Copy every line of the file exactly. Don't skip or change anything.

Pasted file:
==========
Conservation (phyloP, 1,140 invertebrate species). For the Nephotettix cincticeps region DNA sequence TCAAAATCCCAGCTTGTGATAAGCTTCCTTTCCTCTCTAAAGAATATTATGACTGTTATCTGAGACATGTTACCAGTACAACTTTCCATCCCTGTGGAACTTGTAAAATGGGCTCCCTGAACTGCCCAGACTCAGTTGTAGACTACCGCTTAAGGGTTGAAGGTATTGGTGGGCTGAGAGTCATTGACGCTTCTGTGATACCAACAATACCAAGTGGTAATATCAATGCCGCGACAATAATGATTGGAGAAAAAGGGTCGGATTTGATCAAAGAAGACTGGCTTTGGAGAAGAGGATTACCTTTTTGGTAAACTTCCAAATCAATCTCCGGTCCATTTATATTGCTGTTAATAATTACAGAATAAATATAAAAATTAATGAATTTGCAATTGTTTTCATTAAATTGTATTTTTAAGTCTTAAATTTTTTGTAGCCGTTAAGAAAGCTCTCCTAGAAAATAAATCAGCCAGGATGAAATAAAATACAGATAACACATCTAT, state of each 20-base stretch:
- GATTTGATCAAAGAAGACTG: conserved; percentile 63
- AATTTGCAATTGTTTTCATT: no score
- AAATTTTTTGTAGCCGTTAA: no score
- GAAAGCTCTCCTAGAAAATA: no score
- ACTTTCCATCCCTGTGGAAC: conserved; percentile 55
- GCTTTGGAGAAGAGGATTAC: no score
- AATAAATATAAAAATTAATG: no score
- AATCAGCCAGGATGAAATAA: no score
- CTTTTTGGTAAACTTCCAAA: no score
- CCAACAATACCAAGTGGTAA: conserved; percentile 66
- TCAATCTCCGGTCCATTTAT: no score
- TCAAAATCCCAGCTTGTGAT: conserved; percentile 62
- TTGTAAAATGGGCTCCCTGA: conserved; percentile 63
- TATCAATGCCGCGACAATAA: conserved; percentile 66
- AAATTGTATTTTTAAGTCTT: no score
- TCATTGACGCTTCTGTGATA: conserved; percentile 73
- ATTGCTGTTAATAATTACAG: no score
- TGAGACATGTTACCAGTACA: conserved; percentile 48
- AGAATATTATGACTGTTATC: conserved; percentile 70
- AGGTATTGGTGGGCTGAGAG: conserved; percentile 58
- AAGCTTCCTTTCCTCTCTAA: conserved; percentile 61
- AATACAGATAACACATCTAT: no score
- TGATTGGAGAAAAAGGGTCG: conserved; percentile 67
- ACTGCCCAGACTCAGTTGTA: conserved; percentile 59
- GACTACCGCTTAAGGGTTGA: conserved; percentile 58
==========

Conservation (phyloP, 1,140 invertebrate species). For the Nephotettix cincticeps region DNA sequence TCAAAATCCCAGCTTGTGATAAGCTTCCTTTCCTCTCTAAAGAATATTATGACTGTTATCTGAGACATGTTACCAGTACAACTTTCCATCCCTGTGGAACTTGTAAAATGGGCTCCCTGAACTGCCCAGACTCAGTTGTAGACTACCGCTTAAGGGTTGAAGGTATTGGTGGGCTGAGAGTCATTGACGCTTCTGTGATACCAACAATACCAAGTGGTAATATCAATGCCGCGACAATAATGATTGGAGAAAAAGGGTCGGATTTGATCAAAGAAGACTGGCTTTGGAGAAGAGGATTACCTTTTTGGTAAACTTCCAAATCAATCTCCGGTCCATTTATATTGCTGTTAATAATTACAGAATAAATATAAAAATTAATGAATTTGCAATTGTTTTCATTAAATTGTATTTTTAAGTCTTAAATTTTTTGTAGCCGTTAAGAAAGCTCTCCTAGAAAATAAATCAGCCAGGATGAAATAAAATACAGATAACACATCTAT, state of each 20-base stretch:
- GATTTGATCAAAGAAGACTG: conserved; percentile 63
- AATTTGCAATTGTTTTCATT: no score
- AAATTTTTTGTAGCCGTTAA: no score
- GAAAGCTCTCCTAGAAAATA: no score
- ACTTTCCATCCCTGTGGAAC: conserved; percentile 55
- GCTTTGGAGAAGAGGATTAC: no score
- AATAAATATAAAAATTAATG: no score
- AATCAGCCAGGATGAAATAA: no score
- CTTTTTGGTAAACTTCCAAA: no score
- CCAACAATACCAAGTGGTAA: conserved; percentile 66
- TCAATCTCCGGTCCATTTAT: no score
- TCAAAATCCCAGCTTGTGAT: conserved; percentile 62
- TTGTAAAATGGGCTCCCTGA: conserved; percentile 63
- TATCAATGCCGCGACAATAA: conserved; percentile 66
- AAATTGTATTTTTAAGTCTT: no score
- TCATTGACGCTTCTGTGATA: conserved; percentile 73
- ATTGCTGTTAATAATTACAG: no score
- TGAGACATGTTACCAGTACA: conserved; percentile 48
- AGAATATTATGACTGTTATC: conserved; percentile 70
- AGGTATTGGTGGGCTGAGAG: conserved; percentile 58
- AAGCTTCCTTTCCTCTCTAA: conserved; percentile 61
- AATACAGATAACACATCTAT: no score
- TGATTGGAGAAAAAGGGTCG: conserved; percentile 67
- ACTGCCCAGACTCAGTTGTA: conserved; percentile 59
- GACTACCGCTTAAGGGTTGA: conserved; percentile 58